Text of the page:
Delivery Service to Pay $50,000 for Firing Christian Employee Who Refused to Work on Sundays

  Amanda Casanova | Contributor | Wednesday, February 2, 2022
Delivery Service to Pay $50,000 for Firing Christian Employee Who Refused to Work on Sundays

An employee for a delivery service in Florida who was fired after he refused to work a Sunday shift has won an anti-discrimination case against his former employer.

According to The Christian Post, the Tampa Bay Delivery Service, an Amazon delivery service provider based in the Tampa Bay area, will have to pay $50,000 in relief and make changes to its workplace environment to settle the lawsuit.

The U.S. Equal Employment Opportunity Commission brought the complaint on behalf of the delivery worker, who has not been publicly named. He was fired after he attended Sunday worship service instead of working his scheduled shift.

Previously, the worker had told his employer that he could not work on Sundays.

The Civil Rights Act of 1964 forbids employers to discriminate on the basis of religion and requires employers to “reasonably accommodate an applicant’s or employee’s sincerely held religious beliefs unless it would pose an undue hardship.”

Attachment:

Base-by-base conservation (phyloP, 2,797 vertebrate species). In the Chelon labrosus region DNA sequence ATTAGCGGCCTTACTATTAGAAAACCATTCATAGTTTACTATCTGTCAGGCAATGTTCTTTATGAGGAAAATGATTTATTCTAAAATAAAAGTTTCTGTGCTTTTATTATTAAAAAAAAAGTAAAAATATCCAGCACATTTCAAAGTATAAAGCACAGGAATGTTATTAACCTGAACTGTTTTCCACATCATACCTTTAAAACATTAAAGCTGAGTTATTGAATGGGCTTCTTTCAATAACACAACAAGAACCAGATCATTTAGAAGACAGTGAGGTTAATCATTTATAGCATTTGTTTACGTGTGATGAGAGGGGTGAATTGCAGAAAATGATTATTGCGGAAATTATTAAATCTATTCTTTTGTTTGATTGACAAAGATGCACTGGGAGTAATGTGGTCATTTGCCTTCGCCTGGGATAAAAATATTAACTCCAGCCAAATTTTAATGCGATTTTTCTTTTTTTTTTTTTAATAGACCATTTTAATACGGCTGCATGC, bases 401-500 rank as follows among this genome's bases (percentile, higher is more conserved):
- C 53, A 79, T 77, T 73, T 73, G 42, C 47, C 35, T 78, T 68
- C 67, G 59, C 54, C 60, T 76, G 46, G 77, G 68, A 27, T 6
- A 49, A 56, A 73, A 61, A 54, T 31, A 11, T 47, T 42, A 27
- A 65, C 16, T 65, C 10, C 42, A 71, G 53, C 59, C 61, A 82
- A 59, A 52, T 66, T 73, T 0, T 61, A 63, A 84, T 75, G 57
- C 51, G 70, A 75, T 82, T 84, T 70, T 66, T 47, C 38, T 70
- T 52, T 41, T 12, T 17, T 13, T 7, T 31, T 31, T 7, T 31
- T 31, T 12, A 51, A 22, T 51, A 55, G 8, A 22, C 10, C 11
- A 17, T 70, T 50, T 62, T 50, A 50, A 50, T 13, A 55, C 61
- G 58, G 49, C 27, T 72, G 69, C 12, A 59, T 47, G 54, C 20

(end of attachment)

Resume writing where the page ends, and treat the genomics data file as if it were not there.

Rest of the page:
The delivery company will now be required to provide anti-discrimination training and appoint a “religious accommodation coordinator.”

“We commend Tampa Bay Delivery Service for working collaboratively with EEOC to resolve this lawsuit,” said Robert E. Weisberg, the regional attorney for the EEOC Miami District.

“The employee’s willingness to address EEOC’s concerns will help in preventing future employees from being forced to choose between employment and a religious belief.”

The EEOC filed the complaint last September in the U.S. District Court for the Florida Middle District.

The case follows a 2019 decision in which a 60-year-old Haitian immigrant was awarded $21 million in punitive damages after she was fired from her dishwashing job in Miami. She was fired for refusing to work on Sunday even though she had coordinated with other coworkers to cover her shifts.

“I love God,” the woman told reporters in 2019. “No, I can’t (work on) Sunday because Sunday, I honor God.”

Photo courtesy: ©Getty Images/Alistair Berg

Amanda Casanova is a writer living in Dallas, Texas. She has covered news for since 2014. She has also contributed to The Houston Chronicle, U.S. News and World Report and She blogs at The Migraine Runner.